More trouble and disruption are to come for easyJet before the summer season comes to a close as the carrier’s pilots based in Spain have opted to strike every weekend this August over pay.

Rife with discontent…

Pilots represented by the union Sindicato Español de Pilotos de Líneas Aéreas (SEPLA) have announced that strikes will take place over the majority of August. The first took place on 12 August and will run until today, 14 August. Two more weekends of strikes will follow between 19 August and 21st, and 27th and 29th.

Pilots have opted for civil action due to easyJet failing to restore their salaries to pre-pandemic levels. This is in light of the carrier looking to reach near 90% of what they achieved in 2019.

The low-cost carrier has already notified passengers that will be affected but the strikes will certainly have a huge impact on easyJet’s operations in Spain.

easyJet aircraft
easyJet is a Swiss low-cost carrier that’s almost certainly a household name. This year, the carrier has struggled with staff shortages, the heavy increase in demand, and strike action impacting their normal operations. | © REUTERS/Peter Nicholls/File Photo

SEPLA not only demands the restoration of pay but drastic improvement of pilots’ conditionals equal to before the pandemic. They also wish for negotiations to resume for easyJet’s second collective labour agreement.

The initial agreement concluded last July when the two parties failed to come to an agreement.

SEPLA has made it clear that they don’t wish to disrupt travel for easyJet’s passengers, emphasising that strike action was a last resort that was deliberated thoroughly.

“During the worst months of the pandemic, we agreed to lower our salaries to guarantee not only jobs, but the survival of the company itself in Spain. However, having achieved the objective of reducing the pilots’ working conditions, easyJet announced an increase in the number of planes and pilots at its bases in Barcelona and Palma, and opened a completely new base in Málaga.”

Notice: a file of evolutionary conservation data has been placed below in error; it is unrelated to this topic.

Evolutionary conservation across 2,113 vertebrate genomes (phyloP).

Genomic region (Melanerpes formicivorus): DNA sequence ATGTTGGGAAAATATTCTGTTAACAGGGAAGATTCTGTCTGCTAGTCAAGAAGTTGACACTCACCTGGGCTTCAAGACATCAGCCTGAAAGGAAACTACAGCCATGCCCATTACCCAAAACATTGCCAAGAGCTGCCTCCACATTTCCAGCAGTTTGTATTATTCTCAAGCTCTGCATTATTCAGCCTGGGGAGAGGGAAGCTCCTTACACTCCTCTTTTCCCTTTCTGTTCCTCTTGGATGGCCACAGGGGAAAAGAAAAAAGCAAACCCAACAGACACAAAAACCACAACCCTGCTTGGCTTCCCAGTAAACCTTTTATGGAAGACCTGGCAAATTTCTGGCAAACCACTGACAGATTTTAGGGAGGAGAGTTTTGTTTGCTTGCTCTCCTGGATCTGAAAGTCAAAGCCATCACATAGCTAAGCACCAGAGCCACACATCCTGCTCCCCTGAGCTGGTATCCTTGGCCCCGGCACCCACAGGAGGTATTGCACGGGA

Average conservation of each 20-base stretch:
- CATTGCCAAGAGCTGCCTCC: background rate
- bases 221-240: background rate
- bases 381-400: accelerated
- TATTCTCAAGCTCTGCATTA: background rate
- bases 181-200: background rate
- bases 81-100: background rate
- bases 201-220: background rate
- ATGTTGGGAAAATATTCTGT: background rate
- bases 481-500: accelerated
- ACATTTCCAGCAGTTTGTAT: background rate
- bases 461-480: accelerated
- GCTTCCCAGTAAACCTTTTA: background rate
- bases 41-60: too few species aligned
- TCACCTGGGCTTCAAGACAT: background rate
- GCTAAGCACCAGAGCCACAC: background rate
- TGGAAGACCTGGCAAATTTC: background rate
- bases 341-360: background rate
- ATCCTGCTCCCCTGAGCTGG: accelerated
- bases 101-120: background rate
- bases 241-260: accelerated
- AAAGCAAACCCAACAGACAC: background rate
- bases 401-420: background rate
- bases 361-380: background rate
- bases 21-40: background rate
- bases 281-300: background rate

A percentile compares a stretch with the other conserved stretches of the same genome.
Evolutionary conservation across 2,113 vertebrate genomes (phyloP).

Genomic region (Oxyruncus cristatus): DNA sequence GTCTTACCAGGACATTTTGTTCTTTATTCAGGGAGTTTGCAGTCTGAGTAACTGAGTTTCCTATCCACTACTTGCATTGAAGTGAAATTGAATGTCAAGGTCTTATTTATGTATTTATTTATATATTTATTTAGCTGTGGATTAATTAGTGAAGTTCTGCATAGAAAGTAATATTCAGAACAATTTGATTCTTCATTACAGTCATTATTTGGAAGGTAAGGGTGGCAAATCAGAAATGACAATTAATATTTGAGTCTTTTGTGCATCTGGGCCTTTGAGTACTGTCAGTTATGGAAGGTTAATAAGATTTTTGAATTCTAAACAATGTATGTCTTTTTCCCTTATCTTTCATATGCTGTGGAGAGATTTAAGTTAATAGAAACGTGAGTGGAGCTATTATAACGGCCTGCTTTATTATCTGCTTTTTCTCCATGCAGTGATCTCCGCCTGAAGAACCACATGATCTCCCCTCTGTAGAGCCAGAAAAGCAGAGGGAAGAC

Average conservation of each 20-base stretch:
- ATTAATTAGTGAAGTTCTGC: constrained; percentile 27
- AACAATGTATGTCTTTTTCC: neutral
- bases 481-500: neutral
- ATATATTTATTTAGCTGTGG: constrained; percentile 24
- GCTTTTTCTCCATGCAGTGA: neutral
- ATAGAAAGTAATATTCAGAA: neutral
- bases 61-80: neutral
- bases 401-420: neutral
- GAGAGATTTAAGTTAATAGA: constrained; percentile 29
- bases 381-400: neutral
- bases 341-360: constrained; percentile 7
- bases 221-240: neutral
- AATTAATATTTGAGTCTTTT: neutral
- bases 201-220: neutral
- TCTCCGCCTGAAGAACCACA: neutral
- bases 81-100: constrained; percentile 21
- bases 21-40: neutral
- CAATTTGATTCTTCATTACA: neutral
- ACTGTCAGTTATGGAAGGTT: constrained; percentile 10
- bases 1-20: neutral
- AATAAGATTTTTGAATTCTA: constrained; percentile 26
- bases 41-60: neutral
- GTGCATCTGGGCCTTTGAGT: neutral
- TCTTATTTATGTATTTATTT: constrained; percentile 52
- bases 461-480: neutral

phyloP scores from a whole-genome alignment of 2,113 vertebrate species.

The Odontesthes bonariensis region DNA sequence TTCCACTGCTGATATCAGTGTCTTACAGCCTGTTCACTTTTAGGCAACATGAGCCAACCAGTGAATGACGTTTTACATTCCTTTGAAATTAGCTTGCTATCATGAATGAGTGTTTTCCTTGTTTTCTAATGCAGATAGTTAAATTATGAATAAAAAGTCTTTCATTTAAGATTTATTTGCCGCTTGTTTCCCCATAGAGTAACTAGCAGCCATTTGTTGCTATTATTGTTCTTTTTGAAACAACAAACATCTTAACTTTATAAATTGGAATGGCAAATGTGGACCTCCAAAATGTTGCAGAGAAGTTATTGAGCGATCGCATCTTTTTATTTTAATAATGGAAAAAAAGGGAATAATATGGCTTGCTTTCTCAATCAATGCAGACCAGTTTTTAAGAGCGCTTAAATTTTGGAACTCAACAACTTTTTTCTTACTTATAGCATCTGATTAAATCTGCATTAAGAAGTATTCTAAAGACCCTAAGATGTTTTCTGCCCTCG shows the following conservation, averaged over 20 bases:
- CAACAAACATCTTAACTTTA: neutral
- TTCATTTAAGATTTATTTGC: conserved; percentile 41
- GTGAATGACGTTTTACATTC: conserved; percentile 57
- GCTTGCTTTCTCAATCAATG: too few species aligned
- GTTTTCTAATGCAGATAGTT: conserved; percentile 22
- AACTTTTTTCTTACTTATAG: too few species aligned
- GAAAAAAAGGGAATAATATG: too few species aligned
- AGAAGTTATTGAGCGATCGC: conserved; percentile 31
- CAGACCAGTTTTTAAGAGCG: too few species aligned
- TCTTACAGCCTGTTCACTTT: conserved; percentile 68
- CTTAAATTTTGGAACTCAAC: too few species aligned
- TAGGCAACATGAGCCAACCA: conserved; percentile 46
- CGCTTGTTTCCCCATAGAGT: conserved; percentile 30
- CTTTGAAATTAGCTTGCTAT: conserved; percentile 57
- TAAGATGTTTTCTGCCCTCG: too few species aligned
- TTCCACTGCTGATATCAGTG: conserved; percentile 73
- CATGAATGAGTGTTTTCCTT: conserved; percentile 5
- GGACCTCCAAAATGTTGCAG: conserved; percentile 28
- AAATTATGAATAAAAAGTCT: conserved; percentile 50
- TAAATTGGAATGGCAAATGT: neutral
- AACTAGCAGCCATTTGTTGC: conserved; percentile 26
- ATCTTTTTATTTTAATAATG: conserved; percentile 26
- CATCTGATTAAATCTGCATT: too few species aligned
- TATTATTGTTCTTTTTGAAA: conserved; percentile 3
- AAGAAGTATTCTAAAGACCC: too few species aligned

easyJet
The carrier has three bases in the country – Palma de Mallorca, Barcelona El Prat International and Málaga International airports. | © portugalresident.com

An easyJet spokesperson spoke to Simple Flying. They said that passengers who will be affected by the strikes will be offered free alternative flights, lodging and food if required.

“We would like to apologise to all our customers for any inconvenience caused and are doing all possible to minimise any disruption as a result of the strike action, providing affected customers with free transfers to alternative flights or a refund as well as hotel accommodation and meals where required. We advise customers travelling to and from Barcelona, Malaga and Palma to check the status of their flights on our Flight Tracker page or manage their bookings using our disruption portal on our mobile app or website.”

A concerning pattern?

In July, a Spain-based cabin crew that works for easyJet called for strike action over three weekends. The airline and the union came to an agreement after the first two weekends, allowing the final strike to be called off.

And in June, easyJet cabin crew based in Italy protested over numerous grievances against the airline.

easyJet aircraft
Are the clouds gathering on the rest of easyJet’s summer season if they cannot solve the dispute with SEPLA? | © Adam Gerrard / Daily Mirror

Have you booked to fly with easyJet during the strikes? Maybe you were affected by previous easyJet strikes elsewhere? Share your thoughts on this story in the comments below.

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